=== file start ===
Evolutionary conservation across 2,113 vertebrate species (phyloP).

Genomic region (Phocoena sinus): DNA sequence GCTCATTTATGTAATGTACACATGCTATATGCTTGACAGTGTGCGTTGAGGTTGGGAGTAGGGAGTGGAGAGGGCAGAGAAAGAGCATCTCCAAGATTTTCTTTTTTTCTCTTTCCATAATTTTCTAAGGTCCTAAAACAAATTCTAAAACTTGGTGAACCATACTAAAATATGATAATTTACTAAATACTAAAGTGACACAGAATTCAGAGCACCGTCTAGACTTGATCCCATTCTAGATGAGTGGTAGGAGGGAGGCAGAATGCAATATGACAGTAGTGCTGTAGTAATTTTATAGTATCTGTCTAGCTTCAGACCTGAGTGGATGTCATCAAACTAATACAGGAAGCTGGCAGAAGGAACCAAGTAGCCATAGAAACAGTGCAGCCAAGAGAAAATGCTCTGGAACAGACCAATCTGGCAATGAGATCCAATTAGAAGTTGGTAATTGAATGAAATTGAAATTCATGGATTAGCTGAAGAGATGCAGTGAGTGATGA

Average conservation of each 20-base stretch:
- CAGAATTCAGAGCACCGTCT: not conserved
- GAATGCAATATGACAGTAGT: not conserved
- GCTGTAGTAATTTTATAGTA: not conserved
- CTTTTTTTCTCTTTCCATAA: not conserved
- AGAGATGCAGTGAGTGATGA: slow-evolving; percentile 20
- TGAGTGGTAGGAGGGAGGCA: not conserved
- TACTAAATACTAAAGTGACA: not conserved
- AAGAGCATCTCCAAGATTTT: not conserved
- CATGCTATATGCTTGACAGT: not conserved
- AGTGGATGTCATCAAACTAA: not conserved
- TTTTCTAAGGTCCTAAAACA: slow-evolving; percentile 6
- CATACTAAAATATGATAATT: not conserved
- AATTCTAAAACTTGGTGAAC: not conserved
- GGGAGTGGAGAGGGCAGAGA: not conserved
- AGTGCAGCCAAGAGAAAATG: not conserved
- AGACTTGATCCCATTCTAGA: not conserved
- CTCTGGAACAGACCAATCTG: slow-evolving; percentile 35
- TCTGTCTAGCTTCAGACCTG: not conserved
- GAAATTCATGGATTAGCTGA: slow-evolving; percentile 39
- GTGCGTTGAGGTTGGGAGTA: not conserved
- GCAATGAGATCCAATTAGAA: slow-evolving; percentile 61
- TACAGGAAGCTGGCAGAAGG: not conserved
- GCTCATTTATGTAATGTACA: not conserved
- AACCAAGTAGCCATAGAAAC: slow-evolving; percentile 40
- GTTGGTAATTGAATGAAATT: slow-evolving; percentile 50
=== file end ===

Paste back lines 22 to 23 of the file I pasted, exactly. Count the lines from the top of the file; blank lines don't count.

- GAAATTCATGGATTAGCTGA: slow-evolving; percentile 39
- GTGCGTTGAGGTTGGGAGTA: not conserved